Effects of historical and modern mining on mercury deposition in southeastern Peru

Samuel A. Beal, Brian P. Jackson, Meredith A. Kelly, Justin S. Stroup, Joshua D. Landis

Research output: Contribution to journalArticlepeer-review

23 Scopus citations

Abstract

Both modern anthropogenic emissions of mercury (Hg), primarily from artisanal and small-scale gold mining (ASGM), and preindustrial anthropogenic emissions from mining are thought to have a large impact on present-day atmospheric Hg deposition. We study the spatial distribution of Hg and its depositional history over the past ∼400 years in sediment cores from lakes located regionally proximal (∼90-150 km) to the largest ASGM in Peru and distal (>400 km) to major preindustrial mining centers. Total Hg concentrations in surface sediments from fourteen lakes are typical of remote regions (10-115 ng g-1). Hg fluxes in cores from four lakes demonstrate preindustrial Hg deposition in southeastern Peru was spatially variable and at least an order of magnitude lower than previously reported fluxes in lakes located closer to mining centers. Average modern (A.D. 2000-2011) Hg fluxes in these cores are 3.4-6.9 μg m-2 a -1, compared to average preindustrial (A.D. 1800-1850) fluxes of 0.8-2.5 μg m-2 a-1. Modern Hg fluxes determined from the four lakes are on average 3.3 (±1.5) times greater than their preindustrial fluxes, similar to those determined in other remote lakes around the world. This agreement suggests that Hg emissions from ASGM are likely not significantly deposited in nearby down-wind regions.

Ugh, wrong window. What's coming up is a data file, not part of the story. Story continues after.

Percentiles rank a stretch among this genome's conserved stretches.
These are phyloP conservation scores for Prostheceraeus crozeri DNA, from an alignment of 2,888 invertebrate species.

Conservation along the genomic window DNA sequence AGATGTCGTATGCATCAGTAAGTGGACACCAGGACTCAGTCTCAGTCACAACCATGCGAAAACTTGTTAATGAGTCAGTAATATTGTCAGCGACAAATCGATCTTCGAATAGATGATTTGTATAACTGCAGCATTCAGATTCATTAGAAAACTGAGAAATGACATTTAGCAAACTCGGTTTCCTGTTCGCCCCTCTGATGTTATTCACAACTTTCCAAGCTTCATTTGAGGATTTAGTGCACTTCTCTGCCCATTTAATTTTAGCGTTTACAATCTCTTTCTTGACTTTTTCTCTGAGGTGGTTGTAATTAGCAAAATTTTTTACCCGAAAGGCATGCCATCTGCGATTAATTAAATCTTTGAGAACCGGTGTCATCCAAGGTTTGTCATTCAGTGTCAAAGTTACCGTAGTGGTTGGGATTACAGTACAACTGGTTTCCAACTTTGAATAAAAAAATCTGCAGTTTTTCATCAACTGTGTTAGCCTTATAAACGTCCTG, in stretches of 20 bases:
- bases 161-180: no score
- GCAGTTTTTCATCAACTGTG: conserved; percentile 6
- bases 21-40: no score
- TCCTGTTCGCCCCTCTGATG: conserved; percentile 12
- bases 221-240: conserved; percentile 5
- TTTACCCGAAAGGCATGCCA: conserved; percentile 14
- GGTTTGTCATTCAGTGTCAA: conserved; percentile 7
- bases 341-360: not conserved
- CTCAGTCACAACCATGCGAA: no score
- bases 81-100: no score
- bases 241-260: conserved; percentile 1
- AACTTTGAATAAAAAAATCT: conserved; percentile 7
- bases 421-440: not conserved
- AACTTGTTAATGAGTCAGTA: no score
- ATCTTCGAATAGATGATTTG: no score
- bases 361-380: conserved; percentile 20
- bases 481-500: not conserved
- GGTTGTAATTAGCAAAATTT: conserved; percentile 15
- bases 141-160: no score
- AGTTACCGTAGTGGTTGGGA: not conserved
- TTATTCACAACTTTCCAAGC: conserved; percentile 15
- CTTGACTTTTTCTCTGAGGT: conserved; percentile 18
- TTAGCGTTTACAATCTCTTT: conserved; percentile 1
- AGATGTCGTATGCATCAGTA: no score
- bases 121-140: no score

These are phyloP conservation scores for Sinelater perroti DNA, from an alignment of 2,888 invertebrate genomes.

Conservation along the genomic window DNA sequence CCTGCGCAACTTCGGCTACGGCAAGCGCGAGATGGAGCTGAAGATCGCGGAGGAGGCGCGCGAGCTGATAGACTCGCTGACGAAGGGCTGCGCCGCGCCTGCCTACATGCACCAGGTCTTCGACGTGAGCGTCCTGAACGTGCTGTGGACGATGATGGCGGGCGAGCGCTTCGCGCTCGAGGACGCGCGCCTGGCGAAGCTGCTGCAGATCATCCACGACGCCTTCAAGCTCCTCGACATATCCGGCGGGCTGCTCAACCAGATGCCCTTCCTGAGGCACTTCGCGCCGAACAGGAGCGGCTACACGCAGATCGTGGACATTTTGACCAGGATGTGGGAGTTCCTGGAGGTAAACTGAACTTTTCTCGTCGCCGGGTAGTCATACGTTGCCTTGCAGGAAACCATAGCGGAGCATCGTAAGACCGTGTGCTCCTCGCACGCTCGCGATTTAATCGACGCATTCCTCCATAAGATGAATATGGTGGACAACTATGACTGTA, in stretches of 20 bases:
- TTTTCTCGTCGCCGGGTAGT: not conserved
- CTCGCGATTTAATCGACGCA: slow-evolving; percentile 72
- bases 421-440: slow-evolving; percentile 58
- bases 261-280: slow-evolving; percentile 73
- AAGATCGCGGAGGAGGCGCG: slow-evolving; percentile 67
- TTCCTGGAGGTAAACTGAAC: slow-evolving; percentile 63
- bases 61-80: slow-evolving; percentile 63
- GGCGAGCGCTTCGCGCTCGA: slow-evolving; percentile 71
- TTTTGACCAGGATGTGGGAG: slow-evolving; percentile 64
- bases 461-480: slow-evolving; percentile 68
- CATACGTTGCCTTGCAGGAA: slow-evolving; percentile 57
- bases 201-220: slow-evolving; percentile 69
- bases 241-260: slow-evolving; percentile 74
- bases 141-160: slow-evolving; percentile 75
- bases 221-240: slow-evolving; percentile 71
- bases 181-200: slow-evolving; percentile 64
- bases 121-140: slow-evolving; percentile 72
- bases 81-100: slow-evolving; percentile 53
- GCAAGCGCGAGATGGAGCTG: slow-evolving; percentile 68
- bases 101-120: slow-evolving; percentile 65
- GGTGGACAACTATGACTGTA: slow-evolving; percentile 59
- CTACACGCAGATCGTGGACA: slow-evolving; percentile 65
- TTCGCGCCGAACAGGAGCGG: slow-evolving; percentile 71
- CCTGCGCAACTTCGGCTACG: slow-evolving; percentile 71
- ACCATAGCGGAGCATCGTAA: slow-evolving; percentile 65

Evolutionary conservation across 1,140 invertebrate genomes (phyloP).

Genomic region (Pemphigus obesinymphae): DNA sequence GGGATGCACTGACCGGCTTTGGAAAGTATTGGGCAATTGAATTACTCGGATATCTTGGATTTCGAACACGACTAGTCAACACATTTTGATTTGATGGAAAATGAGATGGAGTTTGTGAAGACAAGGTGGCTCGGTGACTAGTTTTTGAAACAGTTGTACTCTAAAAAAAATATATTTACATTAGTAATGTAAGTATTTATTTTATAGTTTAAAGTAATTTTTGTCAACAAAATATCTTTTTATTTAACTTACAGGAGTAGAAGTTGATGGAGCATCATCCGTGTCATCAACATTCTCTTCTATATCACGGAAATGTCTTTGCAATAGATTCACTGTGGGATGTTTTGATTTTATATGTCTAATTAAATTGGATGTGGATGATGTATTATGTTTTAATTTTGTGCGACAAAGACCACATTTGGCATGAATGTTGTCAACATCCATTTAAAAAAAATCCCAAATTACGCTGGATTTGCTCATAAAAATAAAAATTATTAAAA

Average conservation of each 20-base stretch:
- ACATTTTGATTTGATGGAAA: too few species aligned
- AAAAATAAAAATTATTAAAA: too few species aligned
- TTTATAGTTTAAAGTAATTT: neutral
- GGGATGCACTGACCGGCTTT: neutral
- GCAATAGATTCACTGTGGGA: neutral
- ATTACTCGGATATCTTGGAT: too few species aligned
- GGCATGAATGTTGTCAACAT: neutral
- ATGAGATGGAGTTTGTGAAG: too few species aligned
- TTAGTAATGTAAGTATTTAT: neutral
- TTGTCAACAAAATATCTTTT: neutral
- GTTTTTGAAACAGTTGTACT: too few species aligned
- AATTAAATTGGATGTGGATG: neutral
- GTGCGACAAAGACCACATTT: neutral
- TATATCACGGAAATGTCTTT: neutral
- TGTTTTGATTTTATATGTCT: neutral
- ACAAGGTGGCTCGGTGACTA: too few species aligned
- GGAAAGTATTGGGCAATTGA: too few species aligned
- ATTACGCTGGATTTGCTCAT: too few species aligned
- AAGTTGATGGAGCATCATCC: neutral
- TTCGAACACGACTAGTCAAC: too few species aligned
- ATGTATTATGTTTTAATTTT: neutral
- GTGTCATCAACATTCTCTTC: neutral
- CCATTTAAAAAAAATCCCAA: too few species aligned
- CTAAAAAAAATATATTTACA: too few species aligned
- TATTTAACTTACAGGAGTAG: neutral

Original languageEnglish (US)
Pages (from-to)12715-12720
Number of pages6
JournalEnvironmental Science and Technology
Volume47
Issue number22
DOIs
StatePublished - Nov 19 2013

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Copyright:
Copyright 2013 Elsevier B.V., All rights reserved.

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